Back on January 20 I read a summary of the Sanders Medicare for all plan and I wrote this; Old Bernie’s health care plan is a joke, no; beyond that, it’s a farce
I don’t claim to be a health policy expert, an economist or a Nobel prize winner. I do, however, lay claim to a modicum of common sense and I have a pretty good understanding of how health care and insurance works. Perhaps that’s why it took me about sixty seconds to figure out the Sanders plan was a joke without crunching the numbers or calling in the experts.
Unless you believe you can have it all for less, you would come to the same conclusion.
But unlike the economists, my other concern about Sanders and his plethora of free stuff and never ending higher taxes is his lack of coordination among his spending proposals and failure to address existing issues like the funding shortfall for Social Security and Medicare and tax reform before heading off on the road to Shangri-La.
For future note; unless you dramatically reduce the amount of health care received by Americans, a single-payer system will not save money. I’ll leave it to you to ponder how that will be accomplished.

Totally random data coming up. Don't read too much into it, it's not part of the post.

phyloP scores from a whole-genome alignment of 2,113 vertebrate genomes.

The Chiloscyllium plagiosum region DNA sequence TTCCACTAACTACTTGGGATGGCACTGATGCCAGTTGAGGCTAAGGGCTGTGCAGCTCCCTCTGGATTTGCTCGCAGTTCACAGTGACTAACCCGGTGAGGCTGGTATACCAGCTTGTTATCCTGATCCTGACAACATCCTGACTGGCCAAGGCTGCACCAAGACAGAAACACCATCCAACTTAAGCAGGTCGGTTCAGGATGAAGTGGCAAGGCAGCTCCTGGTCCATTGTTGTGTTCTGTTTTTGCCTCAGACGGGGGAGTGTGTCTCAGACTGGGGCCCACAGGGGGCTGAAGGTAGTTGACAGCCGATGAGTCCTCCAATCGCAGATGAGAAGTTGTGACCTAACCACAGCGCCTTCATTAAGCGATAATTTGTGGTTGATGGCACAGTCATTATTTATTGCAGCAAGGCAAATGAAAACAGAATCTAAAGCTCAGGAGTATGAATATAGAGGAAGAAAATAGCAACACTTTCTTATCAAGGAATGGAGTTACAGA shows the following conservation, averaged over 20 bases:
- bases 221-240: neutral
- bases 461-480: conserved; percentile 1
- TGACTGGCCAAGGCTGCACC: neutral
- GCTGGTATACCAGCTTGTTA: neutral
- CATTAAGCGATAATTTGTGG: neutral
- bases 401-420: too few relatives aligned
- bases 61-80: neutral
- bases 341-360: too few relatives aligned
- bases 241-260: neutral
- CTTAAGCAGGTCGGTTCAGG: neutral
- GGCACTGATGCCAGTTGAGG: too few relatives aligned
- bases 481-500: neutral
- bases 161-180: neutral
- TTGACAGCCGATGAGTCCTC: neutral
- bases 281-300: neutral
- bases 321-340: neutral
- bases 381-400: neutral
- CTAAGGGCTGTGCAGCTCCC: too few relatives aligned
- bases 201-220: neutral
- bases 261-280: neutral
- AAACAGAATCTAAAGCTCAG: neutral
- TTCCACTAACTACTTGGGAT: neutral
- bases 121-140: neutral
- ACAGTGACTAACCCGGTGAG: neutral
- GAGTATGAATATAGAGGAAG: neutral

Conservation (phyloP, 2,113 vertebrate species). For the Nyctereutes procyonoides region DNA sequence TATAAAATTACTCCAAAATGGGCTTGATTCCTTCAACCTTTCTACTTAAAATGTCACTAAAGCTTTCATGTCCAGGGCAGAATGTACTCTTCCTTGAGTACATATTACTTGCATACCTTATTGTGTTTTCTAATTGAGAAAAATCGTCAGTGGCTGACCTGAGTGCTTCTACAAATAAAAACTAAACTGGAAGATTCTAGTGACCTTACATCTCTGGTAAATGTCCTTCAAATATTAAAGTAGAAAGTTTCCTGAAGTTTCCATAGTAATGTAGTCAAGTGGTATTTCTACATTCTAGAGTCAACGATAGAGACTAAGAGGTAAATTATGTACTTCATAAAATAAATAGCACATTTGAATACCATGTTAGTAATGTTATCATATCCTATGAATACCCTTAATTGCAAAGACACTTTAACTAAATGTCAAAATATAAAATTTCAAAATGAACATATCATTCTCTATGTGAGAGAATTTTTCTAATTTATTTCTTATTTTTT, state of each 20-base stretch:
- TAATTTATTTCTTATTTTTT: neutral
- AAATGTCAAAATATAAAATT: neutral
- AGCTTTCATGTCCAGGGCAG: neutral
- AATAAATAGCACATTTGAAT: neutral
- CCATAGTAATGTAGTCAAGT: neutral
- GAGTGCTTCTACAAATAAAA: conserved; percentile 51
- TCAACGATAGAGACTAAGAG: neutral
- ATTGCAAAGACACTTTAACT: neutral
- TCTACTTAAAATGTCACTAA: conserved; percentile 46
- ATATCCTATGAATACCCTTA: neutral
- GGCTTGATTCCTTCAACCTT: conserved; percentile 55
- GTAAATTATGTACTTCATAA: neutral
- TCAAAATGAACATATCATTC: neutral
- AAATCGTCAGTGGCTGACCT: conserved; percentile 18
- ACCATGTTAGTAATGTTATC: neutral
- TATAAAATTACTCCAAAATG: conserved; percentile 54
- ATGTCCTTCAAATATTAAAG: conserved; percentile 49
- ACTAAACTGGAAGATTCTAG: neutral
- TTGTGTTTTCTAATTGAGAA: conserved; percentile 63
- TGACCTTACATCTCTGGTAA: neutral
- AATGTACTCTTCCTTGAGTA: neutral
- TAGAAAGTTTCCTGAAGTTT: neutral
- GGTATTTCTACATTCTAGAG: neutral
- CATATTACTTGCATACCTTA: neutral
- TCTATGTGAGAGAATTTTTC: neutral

Paul Krugman – New York Times Blog
Single Payer Trouble
A week ago I worried about the Sanders health plan; it looked as if he was low-balling costs in an effort to obscure how hard making such a plan would be, and how many currently well-insured people would end up being losers.
Now Kenneth Thorpe, a health policy expert (and a long-term supporter of health reform who believes that single payer would be a good thing if politically feasible) has tried to crunch the numbers, and it really doesn’t look good. Thorpe estimates that the plan would actually require about twice as much new revenue as Sanders claims.
The Sanders campaign is calling this a “hatchet job”; but as Jonathan Cohn says, Thorpe’s assumptions are broadly consistent with what most health policy experts believe.
Or as Ezra Klein puts it,
the gap between Thorpe and Sanders is the gap between an economist who is optimistic that single-payer can save some money and a campaign optimistic that it can save a huge amount of money.
And it’s not good to see the campaign basically responding to questions about its numbers by attacking the motives of someone who should be on their side.